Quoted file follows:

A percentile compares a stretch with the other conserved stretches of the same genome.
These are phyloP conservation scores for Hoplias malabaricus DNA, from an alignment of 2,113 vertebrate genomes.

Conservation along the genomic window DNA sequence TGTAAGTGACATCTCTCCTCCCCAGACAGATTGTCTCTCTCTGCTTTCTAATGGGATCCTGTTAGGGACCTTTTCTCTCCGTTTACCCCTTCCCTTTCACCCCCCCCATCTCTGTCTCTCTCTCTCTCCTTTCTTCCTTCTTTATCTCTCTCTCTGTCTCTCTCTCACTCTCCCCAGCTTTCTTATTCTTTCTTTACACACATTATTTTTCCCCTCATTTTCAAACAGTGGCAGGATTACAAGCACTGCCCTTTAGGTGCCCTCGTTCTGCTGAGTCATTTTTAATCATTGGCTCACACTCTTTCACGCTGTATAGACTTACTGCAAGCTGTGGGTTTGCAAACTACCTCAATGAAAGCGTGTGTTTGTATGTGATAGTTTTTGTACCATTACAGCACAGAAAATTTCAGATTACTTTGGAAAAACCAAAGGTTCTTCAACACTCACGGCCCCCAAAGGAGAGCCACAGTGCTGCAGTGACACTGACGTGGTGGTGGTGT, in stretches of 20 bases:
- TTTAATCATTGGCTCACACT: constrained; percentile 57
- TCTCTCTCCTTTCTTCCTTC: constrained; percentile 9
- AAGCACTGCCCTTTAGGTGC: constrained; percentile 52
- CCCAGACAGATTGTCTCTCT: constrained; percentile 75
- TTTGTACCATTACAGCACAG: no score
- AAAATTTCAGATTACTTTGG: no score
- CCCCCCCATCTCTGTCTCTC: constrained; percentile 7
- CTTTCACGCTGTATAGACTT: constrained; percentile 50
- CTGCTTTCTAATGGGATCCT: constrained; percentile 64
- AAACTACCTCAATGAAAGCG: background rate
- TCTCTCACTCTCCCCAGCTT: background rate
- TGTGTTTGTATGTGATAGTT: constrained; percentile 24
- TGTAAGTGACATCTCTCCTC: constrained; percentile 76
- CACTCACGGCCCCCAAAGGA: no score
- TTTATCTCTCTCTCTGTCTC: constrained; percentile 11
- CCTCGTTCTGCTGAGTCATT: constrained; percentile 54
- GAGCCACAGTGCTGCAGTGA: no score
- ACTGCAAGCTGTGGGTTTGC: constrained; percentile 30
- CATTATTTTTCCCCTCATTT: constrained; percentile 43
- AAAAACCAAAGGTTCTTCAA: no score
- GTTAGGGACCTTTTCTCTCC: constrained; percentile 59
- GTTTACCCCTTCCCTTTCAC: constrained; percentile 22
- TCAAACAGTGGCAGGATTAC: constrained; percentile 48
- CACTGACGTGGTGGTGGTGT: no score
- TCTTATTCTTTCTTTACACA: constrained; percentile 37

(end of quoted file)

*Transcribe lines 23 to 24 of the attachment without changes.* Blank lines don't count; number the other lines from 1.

- AAAAACCAAAGGTTCTTCAA: no score
- GTTAGGGACCTTTTCTCTCC: constrained; percentile 59